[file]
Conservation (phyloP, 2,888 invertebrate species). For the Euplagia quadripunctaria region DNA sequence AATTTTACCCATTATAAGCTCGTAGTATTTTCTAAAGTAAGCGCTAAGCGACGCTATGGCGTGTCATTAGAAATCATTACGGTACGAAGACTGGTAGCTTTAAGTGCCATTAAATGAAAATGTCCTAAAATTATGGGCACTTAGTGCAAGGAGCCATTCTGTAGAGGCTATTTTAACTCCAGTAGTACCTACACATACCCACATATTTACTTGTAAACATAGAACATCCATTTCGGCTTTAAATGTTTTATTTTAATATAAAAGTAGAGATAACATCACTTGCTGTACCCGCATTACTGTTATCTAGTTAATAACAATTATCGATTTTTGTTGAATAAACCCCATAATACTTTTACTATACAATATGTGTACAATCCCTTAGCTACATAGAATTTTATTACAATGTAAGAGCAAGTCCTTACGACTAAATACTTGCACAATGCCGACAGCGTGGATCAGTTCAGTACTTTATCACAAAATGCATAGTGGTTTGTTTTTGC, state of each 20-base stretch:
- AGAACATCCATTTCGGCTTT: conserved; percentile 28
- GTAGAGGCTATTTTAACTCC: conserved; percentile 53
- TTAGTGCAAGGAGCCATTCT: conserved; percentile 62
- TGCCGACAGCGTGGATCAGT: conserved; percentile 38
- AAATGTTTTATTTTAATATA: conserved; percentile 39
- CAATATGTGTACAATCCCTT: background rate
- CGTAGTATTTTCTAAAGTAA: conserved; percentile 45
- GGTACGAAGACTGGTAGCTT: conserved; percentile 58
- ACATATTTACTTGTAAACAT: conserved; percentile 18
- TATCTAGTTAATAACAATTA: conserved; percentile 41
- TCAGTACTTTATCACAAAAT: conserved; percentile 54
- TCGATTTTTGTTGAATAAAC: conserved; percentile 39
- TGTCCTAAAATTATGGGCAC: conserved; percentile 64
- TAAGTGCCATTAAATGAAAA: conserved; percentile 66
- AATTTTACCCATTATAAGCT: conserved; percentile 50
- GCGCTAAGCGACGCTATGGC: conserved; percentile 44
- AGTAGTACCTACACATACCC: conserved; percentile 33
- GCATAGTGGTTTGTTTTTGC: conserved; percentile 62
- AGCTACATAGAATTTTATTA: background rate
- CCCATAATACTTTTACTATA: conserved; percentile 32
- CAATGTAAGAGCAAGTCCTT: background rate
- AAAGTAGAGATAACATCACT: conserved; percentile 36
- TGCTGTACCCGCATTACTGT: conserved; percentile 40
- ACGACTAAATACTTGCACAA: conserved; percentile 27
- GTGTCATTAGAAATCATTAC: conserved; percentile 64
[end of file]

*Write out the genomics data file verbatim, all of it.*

Conservation (phyloP, 2,888 invertebrate species). For the Euplagia quadripunctaria region DNA sequence AATTTTACCCATTATAAGCTCGTAGTATTTTCTAAAGTAAGCGCTAAGCGACGCTATGGCGTGTCATTAGAAATCATTACGGTACGAAGACTGGTAGCTTTAAGTGCCATTAAATGAAAATGTCCTAAAATTATGGGCACTTAGTGCAAGGAGCCATTCTGTAGAGGCTATTTTAACTCCAGTAGTACCTACACATACCCACATATTTACTTGTAAACATAGAACATCCATTTCGGCTTTAAATGTTTTATTTTAATATAAAAGTAGAGATAACATCACTTGCTGTACCCGCATTACTGTTATCTAGTTAATAACAATTATCGATTTTTGTTGAATAAACCCCATAATACTTTTACTATACAATATGTGTACAATCCCTTAGCTACATAGAATTTTATTACAATGTAAGAGCAAGTCCTTACGACTAAATACTTGCACAATGCCGACAGCGTGGATCAGTTCAGTACTTTATCACAAAATGCATAGTGGTTTGTTTTTGC, state of each 20-base stretch:
- AGAACATCCATTTCGGCTTT: conserved; percentile 28
- GTAGAGGCTATTTTAACTCC: conserved; percentile 53
- TTAGTGCAAGGAGCCATTCT: conserved; percentile 62
- TGCCGACAGCGTGGATCAGT: conserved; percentile 38
- AAATGTTTTATTTTAATATA: conserved; percentile 39
- CAATATGTGTACAATCCCTT: background rate
- CGTAGTATTTTCTAAAGTAA: conserved; percentile 45
- GGTACGAAGACTGGTAGCTT: conserved; percentile 58
- ACATATTTACTTGTAAACAT: conserved; percentile 18
- TATCTAGTTAATAACAATTA: conserved; percentile 41
- TCAGTACTTTATCACAAAAT: conserved; percentile 54
- TCGATTTTTGTTGAATAAAC: conserved; percentile 39
- TGTCCTAAAATTATGGGCAC: conserved; percentile 64
- TAAGTGCCATTAAATGAAAA: conserved; percentile 66
- AATTTTACCCATTATAAGCT: conserved; percentile 50
- GCGCTAAGCGACGCTATGGC: conserved; percentile 44
- AGTAGTACCTACACATACCC: conserved; percentile 33
- GCATAGTGGTTTGTTTTTGC: conserved; percentile 62
- AGCTACATAGAATTTTATTA: background rate
- CCCATAATACTTTTACTATA: conserved; percentile 32
- CAATGTAAGAGCAAGTCCTT: background rate
- AAAGTAGAGATAACATCACT: conserved; percentile 36
- TGCTGTACCCGCATTACTGT: conserved; percentile 40
- ACGACTAAATACTTGCACAA: conserved; percentile 27
- GTGTCATTAGAAATCATTAC: conserved; percentile 64